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National Safety Council

Roadway fatalities in the U.S. dipped slightly in 2018 to approximately 40,000, representing just a 1% decrease from 2017 and 2016, when 40,231 and 40,327 people were killed in motor vehicles crashes, respectively.

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Crashes No Longer Leading Cause of Accidental Death

For the first time in the U.S., the odds of dying in a motor vehicle crash (one in 103) have been surpassed by the chance of dying accidentally from an opioid overdose, which have risen to one in 96, according to new data from the National Safety Council.

Holiday Road Fatalities Expected to Sharply Increase

The number of people who will lose their lives in roadway crashes during this year's holiday period is expected to increase significantly from a year ago, according to estimates provided by the National Safety Council.

Roadway Safety Grant Process Gets Underway

The National Safety Council's Road to Zero Coalition has started accepting applications for its third annual grant competition for innovative solutions to making the nation's roadways safer and eliminating preventable fatalities.

Thanksgiving Road Fatalities Predicted by Safety Council

Thanksgiving was the second deadliest holiday on the roads in 2017, and this year some 433 people could lose their lives in traffic fatalities during the holiday period, according to the latest estimates from the National Safety Council.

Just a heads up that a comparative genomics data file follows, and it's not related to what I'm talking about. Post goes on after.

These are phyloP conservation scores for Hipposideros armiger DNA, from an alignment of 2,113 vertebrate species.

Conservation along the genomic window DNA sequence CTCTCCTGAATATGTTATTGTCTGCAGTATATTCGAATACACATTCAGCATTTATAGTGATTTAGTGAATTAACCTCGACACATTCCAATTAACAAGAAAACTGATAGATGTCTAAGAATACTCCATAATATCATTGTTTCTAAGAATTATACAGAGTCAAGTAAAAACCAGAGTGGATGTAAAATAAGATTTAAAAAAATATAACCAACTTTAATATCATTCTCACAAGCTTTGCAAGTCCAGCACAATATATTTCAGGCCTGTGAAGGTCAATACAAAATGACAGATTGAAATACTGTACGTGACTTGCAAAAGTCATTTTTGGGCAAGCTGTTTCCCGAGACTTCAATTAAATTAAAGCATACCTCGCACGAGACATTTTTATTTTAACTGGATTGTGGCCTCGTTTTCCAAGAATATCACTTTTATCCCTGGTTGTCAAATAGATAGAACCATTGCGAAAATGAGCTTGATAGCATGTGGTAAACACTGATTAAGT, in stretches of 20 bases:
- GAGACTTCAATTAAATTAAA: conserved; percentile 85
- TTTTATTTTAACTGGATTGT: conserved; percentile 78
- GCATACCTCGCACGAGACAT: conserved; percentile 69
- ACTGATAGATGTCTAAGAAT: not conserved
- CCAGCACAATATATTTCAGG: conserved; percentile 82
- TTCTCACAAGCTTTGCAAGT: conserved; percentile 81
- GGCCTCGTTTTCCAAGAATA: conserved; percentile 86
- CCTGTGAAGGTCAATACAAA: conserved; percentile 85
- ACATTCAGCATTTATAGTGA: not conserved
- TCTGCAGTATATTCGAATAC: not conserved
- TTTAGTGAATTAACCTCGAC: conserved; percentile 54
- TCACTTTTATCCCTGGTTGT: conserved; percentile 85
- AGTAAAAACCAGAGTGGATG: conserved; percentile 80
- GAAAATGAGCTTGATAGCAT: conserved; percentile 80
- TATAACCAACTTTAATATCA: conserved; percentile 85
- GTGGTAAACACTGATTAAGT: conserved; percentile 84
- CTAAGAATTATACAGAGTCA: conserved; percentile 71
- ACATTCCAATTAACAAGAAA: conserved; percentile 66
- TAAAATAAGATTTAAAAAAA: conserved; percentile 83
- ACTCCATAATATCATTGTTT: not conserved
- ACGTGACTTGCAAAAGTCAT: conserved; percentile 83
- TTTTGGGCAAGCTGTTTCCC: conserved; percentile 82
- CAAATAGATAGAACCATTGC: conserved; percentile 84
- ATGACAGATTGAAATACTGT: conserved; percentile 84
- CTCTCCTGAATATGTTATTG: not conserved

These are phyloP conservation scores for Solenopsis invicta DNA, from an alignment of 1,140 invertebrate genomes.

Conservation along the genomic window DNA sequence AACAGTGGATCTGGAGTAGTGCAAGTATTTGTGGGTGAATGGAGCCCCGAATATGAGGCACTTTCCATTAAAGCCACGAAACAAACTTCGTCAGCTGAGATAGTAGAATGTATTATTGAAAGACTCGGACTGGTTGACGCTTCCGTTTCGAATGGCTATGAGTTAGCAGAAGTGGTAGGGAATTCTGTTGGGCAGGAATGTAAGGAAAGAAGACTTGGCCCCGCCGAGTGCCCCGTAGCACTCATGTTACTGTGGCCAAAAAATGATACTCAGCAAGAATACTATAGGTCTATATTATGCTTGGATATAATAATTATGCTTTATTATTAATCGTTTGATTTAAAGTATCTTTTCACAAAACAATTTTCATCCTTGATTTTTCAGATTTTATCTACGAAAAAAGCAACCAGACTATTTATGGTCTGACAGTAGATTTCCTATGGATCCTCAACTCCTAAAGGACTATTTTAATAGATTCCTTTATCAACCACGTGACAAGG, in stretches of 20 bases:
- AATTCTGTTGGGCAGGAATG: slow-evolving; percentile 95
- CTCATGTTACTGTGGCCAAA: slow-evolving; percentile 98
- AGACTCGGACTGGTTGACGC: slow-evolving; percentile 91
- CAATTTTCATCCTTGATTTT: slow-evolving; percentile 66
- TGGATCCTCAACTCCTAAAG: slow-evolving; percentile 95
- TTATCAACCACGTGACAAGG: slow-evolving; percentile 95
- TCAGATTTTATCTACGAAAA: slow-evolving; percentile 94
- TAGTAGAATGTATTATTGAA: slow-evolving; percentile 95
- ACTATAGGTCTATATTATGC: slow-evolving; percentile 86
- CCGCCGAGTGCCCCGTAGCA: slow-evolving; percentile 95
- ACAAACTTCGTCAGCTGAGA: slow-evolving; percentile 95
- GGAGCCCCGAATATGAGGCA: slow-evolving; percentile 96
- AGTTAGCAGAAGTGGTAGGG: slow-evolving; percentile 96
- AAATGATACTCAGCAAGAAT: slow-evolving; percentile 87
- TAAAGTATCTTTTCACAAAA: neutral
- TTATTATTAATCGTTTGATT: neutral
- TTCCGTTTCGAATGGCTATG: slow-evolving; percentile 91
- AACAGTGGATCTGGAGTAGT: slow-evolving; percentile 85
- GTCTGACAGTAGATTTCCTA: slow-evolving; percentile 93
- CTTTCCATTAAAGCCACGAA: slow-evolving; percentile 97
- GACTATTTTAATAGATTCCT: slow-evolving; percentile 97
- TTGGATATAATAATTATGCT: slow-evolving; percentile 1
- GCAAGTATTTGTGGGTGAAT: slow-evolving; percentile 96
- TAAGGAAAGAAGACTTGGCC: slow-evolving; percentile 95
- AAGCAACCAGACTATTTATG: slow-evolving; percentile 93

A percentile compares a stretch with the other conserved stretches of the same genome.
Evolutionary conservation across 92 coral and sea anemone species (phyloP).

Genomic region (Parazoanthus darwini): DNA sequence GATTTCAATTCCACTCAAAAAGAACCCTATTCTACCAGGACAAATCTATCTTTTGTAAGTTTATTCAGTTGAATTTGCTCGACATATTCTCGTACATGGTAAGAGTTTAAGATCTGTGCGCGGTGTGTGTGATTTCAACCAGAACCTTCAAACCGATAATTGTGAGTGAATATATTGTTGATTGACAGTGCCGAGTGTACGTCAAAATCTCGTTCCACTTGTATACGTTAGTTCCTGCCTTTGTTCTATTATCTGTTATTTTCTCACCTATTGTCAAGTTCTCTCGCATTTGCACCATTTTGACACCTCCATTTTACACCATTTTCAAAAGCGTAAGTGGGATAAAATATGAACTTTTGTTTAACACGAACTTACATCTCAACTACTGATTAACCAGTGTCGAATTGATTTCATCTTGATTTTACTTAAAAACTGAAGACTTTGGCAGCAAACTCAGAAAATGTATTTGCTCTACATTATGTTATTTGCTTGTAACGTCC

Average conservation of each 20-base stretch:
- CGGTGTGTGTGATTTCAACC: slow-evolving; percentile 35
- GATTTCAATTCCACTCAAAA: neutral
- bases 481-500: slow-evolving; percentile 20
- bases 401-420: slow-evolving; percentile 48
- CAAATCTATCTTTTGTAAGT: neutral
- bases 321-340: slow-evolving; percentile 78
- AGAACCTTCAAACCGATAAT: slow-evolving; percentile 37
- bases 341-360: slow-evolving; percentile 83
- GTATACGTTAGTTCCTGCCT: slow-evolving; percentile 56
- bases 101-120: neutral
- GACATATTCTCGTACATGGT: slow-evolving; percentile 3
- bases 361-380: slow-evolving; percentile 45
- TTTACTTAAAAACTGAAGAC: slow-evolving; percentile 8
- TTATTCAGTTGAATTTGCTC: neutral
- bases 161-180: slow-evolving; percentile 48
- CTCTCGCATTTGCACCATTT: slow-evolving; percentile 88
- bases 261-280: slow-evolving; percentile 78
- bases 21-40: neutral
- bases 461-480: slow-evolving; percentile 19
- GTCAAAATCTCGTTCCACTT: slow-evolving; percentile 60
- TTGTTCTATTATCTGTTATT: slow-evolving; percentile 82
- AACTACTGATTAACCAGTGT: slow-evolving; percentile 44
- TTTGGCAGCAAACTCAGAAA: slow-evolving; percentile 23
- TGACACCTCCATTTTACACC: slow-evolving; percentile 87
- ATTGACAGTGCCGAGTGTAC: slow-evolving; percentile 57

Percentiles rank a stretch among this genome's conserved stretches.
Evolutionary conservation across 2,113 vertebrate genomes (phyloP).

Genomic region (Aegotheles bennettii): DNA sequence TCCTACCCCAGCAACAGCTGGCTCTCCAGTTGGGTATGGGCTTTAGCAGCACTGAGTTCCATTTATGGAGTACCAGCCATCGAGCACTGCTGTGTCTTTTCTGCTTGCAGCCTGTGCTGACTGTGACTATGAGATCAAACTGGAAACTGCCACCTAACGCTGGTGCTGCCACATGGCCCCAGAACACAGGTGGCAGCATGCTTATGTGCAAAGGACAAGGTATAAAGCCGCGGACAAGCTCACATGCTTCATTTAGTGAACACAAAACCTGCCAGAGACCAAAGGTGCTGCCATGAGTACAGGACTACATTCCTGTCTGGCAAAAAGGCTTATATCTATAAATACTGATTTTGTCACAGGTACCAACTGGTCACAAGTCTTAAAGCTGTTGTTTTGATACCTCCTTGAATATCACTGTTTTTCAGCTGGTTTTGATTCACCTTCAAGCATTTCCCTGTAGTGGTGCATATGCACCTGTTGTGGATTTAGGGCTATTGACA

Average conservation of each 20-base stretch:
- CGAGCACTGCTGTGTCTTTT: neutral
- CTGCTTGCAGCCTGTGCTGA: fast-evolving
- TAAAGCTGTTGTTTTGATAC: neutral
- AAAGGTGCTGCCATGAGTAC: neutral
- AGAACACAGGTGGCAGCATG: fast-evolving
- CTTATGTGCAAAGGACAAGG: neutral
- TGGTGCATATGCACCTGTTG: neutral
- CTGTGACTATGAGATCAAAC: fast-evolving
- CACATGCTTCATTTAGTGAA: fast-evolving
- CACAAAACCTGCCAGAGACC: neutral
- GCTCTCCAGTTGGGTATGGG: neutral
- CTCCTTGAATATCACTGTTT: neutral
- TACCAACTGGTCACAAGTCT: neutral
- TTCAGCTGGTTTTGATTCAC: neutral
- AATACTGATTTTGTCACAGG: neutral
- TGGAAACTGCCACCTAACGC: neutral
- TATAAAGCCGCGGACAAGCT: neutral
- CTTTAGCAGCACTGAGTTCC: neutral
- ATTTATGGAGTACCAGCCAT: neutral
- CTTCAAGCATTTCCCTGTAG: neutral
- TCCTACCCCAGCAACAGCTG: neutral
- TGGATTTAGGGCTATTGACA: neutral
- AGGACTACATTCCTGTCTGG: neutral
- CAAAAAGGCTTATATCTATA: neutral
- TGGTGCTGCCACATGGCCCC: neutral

Texas Leads Nation in Distracted Driving Fatalities

Texas led the nation in distracted driving deaths in 2017, as 366 people lost their lives as a result of an inattentive driver, according to the National Safety Council’s analysis of 2017 data from the National Highway Traffic Safety Administration (NHTSA).

Travelers Institute Hosts Distracted Driving Events

"Every Second Matters," an educational event series for the public and designed to curtail distracted driving, kicked off in Hartford, Conn. on Sept. 25, with several future events planned in the U.S. and Canada.

Speeding Declines After Boston Reduces Limit

Speeding declined significantly in Boston, after the city lowered the limit to 25 miles per hour from 30 mph, according to new analysis from the Insurance Institute for Highway Safety released today.